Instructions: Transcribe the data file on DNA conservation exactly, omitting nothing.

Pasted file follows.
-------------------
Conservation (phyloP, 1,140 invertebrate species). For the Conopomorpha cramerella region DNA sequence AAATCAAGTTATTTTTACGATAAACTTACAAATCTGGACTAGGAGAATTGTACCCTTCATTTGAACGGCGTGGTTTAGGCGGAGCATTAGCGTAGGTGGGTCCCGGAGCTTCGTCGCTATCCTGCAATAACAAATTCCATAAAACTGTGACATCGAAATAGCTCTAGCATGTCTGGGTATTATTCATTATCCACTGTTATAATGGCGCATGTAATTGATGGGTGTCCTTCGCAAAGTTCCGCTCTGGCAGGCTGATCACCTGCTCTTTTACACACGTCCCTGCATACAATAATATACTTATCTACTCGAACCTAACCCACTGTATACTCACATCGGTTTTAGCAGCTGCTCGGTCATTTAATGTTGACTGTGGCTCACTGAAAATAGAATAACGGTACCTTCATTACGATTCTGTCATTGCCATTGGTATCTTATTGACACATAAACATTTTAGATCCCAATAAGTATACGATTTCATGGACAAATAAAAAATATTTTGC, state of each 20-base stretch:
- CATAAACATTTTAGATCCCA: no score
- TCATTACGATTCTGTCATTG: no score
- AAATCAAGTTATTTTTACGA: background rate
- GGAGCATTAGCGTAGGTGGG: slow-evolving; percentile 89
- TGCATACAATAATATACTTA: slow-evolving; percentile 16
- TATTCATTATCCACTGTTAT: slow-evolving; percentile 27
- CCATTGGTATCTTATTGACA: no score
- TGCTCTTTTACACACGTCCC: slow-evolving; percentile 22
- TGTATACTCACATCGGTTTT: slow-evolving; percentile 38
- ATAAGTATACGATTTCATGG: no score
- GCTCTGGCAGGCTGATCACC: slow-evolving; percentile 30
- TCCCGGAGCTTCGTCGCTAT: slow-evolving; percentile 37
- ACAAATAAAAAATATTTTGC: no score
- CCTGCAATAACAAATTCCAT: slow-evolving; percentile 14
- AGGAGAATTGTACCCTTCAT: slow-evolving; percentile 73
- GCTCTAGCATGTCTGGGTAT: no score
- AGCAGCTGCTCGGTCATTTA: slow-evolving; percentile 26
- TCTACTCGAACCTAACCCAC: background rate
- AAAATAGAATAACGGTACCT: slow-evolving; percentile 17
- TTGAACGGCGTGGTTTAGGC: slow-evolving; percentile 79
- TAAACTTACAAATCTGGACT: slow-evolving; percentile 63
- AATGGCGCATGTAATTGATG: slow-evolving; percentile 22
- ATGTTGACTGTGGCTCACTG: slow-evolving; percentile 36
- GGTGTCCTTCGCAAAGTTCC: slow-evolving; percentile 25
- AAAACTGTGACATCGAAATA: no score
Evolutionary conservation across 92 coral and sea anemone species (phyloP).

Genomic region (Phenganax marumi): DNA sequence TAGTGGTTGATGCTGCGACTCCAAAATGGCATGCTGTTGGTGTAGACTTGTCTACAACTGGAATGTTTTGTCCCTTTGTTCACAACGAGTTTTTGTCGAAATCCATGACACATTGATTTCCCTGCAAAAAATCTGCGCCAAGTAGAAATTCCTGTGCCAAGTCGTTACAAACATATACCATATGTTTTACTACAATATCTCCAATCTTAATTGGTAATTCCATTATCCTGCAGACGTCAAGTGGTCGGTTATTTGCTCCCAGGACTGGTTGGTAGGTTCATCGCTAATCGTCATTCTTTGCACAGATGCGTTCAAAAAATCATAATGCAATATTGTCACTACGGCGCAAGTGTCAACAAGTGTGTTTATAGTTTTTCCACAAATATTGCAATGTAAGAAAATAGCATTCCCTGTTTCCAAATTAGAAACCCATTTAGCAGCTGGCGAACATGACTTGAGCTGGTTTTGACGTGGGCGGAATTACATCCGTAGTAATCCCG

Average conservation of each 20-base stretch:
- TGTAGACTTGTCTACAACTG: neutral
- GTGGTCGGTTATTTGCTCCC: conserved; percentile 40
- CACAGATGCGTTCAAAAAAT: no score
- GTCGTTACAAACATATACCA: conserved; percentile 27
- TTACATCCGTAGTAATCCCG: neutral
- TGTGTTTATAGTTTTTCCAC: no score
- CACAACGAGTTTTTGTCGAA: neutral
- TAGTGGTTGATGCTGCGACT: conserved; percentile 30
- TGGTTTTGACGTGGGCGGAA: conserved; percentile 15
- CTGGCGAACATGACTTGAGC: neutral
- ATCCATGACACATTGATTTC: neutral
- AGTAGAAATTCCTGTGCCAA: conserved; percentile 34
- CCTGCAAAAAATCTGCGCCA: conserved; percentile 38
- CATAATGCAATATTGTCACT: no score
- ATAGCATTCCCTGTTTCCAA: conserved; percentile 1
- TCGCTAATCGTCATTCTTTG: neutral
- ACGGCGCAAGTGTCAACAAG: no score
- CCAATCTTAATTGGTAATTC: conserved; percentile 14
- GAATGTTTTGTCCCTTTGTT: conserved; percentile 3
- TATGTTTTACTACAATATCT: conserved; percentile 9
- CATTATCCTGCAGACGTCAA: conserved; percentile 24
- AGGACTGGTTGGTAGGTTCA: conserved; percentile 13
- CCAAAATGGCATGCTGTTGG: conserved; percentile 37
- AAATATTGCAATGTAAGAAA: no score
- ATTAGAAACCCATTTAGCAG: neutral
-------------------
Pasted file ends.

Conservation (phyloP, 1,140 invertebrate species). For the Conopomorpha cramerella region DNA sequence AAATCAAGTTATTTTTACGATAAACTTACAAATCTGGACTAGGAGAATTGTACCCTTCATTTGAACGGCGTGGTTTAGGCGGAGCATTAGCGTAGGTGGGTCCCGGAGCTTCGTCGCTATCCTGCAATAACAAATTCCATAAAACTGTGACATCGAAATAGCTCTAGCATGTCTGGGTATTATTCATTATCCACTGTTATAATGGCGCATGTAATTGATGGGTGTCCTTCGCAAAGTTCCGCTCTGGCAGGCTGATCACCTGCTCTTTTACACACGTCCCTGCATACAATAATATACTTATCTACTCGAACCTAACCCACTGTATACTCACATCGGTTTTAGCAGCTGCTCGGTCATTTAATGTTGACTGTGGCTCACTGAAAATAGAATAACGGTACCTTCATTACGATTCTGTCATTGCCATTGGTATCTTATTGACACATAAACATTTTAGATCCCAATAAGTATACGATTTCATGGACAAATAAAAAATATTTTGC, state of each 20-base stretch:
- CATAAACATTTTAGATCCCA: no score
- TCATTACGATTCTGTCATTG: no score
- AAATCAAGTTATTTTTACGA: background rate
- GGAGCATTAGCGTAGGTGGG: slow-evolving; percentile 89
- TGCATACAATAATATACTTA: slow-evolving; percentile 16
- TATTCATTATCCACTGTTAT: slow-evolving; percentile 27
- CCATTGGTATCTTATTGACA: no score
- TGCTCTTTTACACACGTCCC: slow-evolving; percentile 22
- TGTATACTCACATCGGTTTT: slow-evolving; percentile 38
- ATAAGTATACGATTTCATGG: no score
- GCTCTGGCAGGCTGATCACC: slow-evolving; percentile 30
- TCCCGGAGCTTCGTCGCTAT: slow-evolving; percentile 37
- ACAAATAAAAAATATTTTGC: no score
- CCTGCAATAACAAATTCCAT: slow-evolving; percentile 14
- AGGAGAATTGTACCCTTCAT: slow-evolving; percentile 73
- GCTCTAGCATGTCTGGGTAT: no score
- AGCAGCTGCTCGGTCATTTA: slow-evolving; percentile 26
- TCTACTCGAACCTAACCCAC: background rate
- AAAATAGAATAACGGTACCT: slow-evolving; percentile 17
- TTGAACGGCGTGGTTTAGGC: slow-evolving; percentile 79
- TAAACTTACAAATCTGGACT: slow-evolving; percentile 63
- AATGGCGCATGTAATTGATG: slow-evolving; percentile 22
- ATGTTGACTGTGGCTCACTG: slow-evolving; percentile 36
- GGTGTCCTTCGCAAAGTTCC: slow-evolving; percentile 25
- AAAACTGTGACATCGAAATA: no score
Evolutionary conservation across 92 coral and sea anemone species (phyloP).

Genomic region (Phenganax marumi): DNA sequence TAGTGGTTGATGCTGCGACTCCAAAATGGCATGCTGTTGGTGTAGACTTGTCTACAACTGGAATGTTTTGTCCCTTTGTTCACAACGAGTTTTTGTCGAAATCCATGACACATTGATTTCCCTGCAAAAAATCTGCGCCAAGTAGAAATTCCTGTGCCAAGTCGTTACAAACATATACCATATGTTTTACTACAATATCTCCAATCTTAATTGGTAATTCCATTATCCTGCAGACGTCAAGTGGTCGGTTATTTGCTCCCAGGACTGGTTGGTAGGTTCATCGCTAATCGTCATTCTTTGCACAGATGCGTTCAAAAAATCATAATGCAATATTGTCACTACGGCGCAAGTGTCAACAAGTGTGTTTATAGTTTTTCCACAAATATTGCAATGTAAGAAAATAGCATTCCCTGTTTCCAAATTAGAAACCCATTTAGCAGCTGGCGAACATGACTTGAGCTGGTTTTGACGTGGGCGGAATTACATCCGTAGTAATCCCG

Average conservation of each 20-base stretch:
- TGTAGACTTGTCTACAACTG: neutral
- GTGGTCGGTTATTTGCTCCC: conserved; percentile 40
- CACAGATGCGTTCAAAAAAT: no score
- GTCGTTACAAACATATACCA: conserved; percentile 27
- TTACATCCGTAGTAATCCCG: neutral
- TGTGTTTATAGTTTTTCCAC: no score
- CACAACGAGTTTTTGTCGAA: neutral
- TAGTGGTTGATGCTGCGACT: conserved; percentile 30
- TGGTTTTGACGTGGGCGGAA: conserved; percentile 15
- CTGGCGAACATGACTTGAGC: neutral
- ATCCATGACACATTGATTTC: neutral
- AGTAGAAATTCCTGTGCCAA: conserved; percentile 34
- CCTGCAAAAAATCTGCGCCA: conserved; percentile 38
- CATAATGCAATATTGTCACT: no score
- ATAGCATTCCCTGTTTCCAA: conserved; percentile 1
- TCGCTAATCGTCATTCTTTG: neutral
- ACGGCGCAAGTGTCAACAAG: no score
- CCAATCTTAATTGGTAATTC: conserved; percentile 14
- GAATGTTTTGTCCCTTTGTT: conserved; percentile 3
- TATGTTTTACTACAATATCT: conserved; percentile 9
- CATTATCCTGCAGACGTCAA: conserved; percentile 24
- AGGACTGGTTGGTAGGTTCA: conserved; percentile 13
- CCAAAATGGCATGCTGTTGG: conserved; percentile 37
- AAATATTGCAATGTAAGAAA: no score
- ATTAGAAACCCATTTAGCAG: neutral